#5: Seth Avett & Jessica Lea Mayfield, Seth Avett & Jessica Lea Mayfield Sing Elliot Smith - It was actually somewhat of a fluke that I’d purchased the Elliot Smith record; it just happened to be on sale at the right time. This album, however, I’d been waiting for for roughly six months since getting wind of it via the interwebbery. Seth Avett is the lead singer of the Avett Brothers and Jessica Lea Mayfield is a singer songwriter with a beautiful voice and Southern accent which is incredibly endearing. A fan of both of their works, and Elliot Smith’s songwriting in general, I couldn’t wait to hear what they did with his catalog. They did not disappoint. This album is one of the better offerings for late nights and a drink I’ve ever heard. It’s very much like Smith’s early material, however drawn out with the vocals of both these accomplished artists. Front to back, the whole of it is well done and an absolute must for any Smith fan. Strangely, it did not receive a great deal of notoriety–most likely due to being a covers album, from non mainstream artists of a deceased non mainstream artist. Regardless, it’s a welcome addition.
#4: Conor Oberst, Ruminations – Conor has made many appearances on my list of best albums over the years. Two years ago he had my top listing for 2014, and this year he put out Ruminations, which actually might be a better album overall, although it’s a close call at that. He created this record after having a cyst found in his brain while on tour with the Decaparacidos, whose last album was #7 last year. This album is completely stripped down, it’s really only Conor, a piano, harmonica and guitar. It’s all focused on his stellar writing and sparse organizations of music which I assume he can play all on his lonesome in front of a crowd (hopefully he’ll tour this release.) Like most of his music, this is a fantastic piece of art which is listenable over and over due to the writing and composition.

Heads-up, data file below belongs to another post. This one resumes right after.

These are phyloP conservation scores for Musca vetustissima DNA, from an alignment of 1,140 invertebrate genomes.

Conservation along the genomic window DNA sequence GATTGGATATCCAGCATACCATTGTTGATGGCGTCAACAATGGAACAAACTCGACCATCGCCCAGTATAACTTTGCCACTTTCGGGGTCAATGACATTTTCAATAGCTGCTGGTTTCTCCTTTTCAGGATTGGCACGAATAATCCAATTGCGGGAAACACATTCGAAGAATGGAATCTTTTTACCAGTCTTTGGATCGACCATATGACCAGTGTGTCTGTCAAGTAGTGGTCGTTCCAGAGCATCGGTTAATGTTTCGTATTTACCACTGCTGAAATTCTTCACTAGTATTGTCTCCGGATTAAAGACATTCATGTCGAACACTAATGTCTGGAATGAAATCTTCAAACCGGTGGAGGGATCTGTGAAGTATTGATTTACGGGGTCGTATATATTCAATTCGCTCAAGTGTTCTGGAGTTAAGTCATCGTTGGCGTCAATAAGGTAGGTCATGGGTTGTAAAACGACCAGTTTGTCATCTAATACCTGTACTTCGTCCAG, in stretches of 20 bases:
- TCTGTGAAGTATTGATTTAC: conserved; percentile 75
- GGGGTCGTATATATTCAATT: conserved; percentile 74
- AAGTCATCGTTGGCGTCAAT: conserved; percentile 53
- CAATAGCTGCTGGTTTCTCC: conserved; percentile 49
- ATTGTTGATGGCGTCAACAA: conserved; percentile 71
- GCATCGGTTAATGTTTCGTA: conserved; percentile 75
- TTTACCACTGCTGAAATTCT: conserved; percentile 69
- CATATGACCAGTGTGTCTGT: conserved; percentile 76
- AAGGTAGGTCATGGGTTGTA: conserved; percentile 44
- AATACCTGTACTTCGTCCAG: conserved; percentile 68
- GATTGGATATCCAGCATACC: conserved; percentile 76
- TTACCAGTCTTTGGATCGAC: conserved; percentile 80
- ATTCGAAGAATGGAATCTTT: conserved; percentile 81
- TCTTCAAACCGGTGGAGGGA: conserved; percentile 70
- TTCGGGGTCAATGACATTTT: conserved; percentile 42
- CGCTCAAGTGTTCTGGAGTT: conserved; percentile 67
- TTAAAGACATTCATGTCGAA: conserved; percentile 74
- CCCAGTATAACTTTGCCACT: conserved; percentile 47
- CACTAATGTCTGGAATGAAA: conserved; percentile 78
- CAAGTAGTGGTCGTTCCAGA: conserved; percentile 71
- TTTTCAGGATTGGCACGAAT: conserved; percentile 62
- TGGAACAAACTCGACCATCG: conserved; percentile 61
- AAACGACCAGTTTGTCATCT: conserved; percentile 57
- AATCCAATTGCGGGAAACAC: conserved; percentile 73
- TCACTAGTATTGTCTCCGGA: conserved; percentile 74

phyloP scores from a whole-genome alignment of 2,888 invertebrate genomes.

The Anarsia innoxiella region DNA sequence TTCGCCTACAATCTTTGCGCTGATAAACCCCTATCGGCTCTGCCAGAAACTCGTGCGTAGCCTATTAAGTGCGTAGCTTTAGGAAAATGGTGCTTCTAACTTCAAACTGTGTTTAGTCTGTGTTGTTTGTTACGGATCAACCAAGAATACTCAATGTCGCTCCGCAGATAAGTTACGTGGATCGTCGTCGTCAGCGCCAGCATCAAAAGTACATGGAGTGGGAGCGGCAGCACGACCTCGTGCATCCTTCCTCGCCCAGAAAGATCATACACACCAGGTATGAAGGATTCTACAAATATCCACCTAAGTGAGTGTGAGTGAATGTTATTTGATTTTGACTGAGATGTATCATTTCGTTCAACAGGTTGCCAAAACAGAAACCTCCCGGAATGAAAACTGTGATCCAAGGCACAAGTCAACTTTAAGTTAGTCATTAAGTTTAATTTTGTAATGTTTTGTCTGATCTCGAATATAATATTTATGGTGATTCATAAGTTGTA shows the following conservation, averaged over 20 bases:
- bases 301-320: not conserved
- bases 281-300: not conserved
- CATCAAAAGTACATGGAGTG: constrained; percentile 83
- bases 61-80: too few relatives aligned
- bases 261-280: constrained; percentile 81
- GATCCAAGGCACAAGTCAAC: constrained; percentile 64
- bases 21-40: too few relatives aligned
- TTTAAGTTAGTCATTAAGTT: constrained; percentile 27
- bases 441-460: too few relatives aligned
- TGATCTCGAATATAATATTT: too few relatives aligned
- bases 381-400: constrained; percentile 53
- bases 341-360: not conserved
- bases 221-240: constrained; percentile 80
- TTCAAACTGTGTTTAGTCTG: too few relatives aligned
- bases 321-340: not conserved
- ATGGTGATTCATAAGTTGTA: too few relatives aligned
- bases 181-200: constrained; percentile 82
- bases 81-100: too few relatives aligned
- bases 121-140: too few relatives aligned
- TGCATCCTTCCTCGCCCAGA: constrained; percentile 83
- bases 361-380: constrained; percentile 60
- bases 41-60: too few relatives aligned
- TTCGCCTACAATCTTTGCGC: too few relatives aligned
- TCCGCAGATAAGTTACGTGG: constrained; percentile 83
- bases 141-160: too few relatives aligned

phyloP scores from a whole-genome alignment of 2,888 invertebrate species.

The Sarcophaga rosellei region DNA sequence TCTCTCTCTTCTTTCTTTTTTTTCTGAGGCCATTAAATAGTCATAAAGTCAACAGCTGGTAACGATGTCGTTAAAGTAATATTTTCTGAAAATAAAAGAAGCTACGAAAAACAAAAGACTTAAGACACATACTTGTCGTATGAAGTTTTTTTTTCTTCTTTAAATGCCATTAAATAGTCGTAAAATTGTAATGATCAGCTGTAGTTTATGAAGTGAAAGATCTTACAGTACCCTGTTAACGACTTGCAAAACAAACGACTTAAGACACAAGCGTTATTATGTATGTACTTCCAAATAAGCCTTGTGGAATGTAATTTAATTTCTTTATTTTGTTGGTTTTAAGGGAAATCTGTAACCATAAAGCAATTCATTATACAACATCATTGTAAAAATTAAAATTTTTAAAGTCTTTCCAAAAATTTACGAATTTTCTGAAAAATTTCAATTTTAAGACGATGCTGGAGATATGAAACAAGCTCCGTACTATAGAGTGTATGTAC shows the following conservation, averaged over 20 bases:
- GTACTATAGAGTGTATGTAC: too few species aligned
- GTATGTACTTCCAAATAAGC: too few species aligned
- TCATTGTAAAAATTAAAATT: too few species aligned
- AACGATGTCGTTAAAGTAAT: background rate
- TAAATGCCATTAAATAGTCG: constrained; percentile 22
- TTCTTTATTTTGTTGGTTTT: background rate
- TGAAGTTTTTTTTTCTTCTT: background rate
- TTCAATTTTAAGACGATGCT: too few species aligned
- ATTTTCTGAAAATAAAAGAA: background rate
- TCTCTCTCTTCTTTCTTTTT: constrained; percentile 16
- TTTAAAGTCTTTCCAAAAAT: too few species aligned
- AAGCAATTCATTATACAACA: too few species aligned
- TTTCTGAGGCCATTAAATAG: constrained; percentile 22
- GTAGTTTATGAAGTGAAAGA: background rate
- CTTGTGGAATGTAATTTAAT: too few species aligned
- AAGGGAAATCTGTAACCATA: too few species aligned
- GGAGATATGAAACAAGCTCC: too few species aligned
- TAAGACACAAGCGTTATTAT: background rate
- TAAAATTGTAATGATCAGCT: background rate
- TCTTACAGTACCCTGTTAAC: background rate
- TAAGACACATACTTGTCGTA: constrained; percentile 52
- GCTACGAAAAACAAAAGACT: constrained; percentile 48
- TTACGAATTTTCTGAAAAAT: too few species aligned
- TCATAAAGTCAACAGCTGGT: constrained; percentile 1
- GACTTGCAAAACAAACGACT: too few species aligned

#3: Willie Nelson, The Essential Willie Nelson – It’s kind of unfair to have an all time great like Willie on this list, because in all reality his greatest hits album would almost unanimously be voted the best of all included offerings by most. However, since it’s actually a listing of my favorite albums in a year, it’s all good. And I mean that about Willie–I’ve always liked his music, but this double album is so full of amazing music that he’s probably joined my top ten all time. I’ll make another list of that some other day I’m feeling ambitious.
I’m not usually a big fan of “essential” or “best of” albums. Listening to albums put out a certain point in time from an artist is so telling of what their doing and their evolution. It’s the best way to listen to music in my esteem. I own another four albums of Willie. They are all pretty darn good. But he has so much music put out over so many decades that my eagerness to go through and find all the best picks waned. The same goes for a lot of artists in the classic country genre like Kris Kristofferson and Johnny Cash. Love the music, but not enough to buy all those albums. So in this case the essential press was the best choice. And it’s amazing. You can listen to every one of these forty plus songs and enjoy every minute. Nelson’s voice is distinct, comforting, challenging, and reminiscent. He’s like no other artist. If you’re a fan of anything you’ve heard of his, this is a great purchase. I gave a copy to my father after purchasing and I’m sure he’s enjoying every bit as much as I did.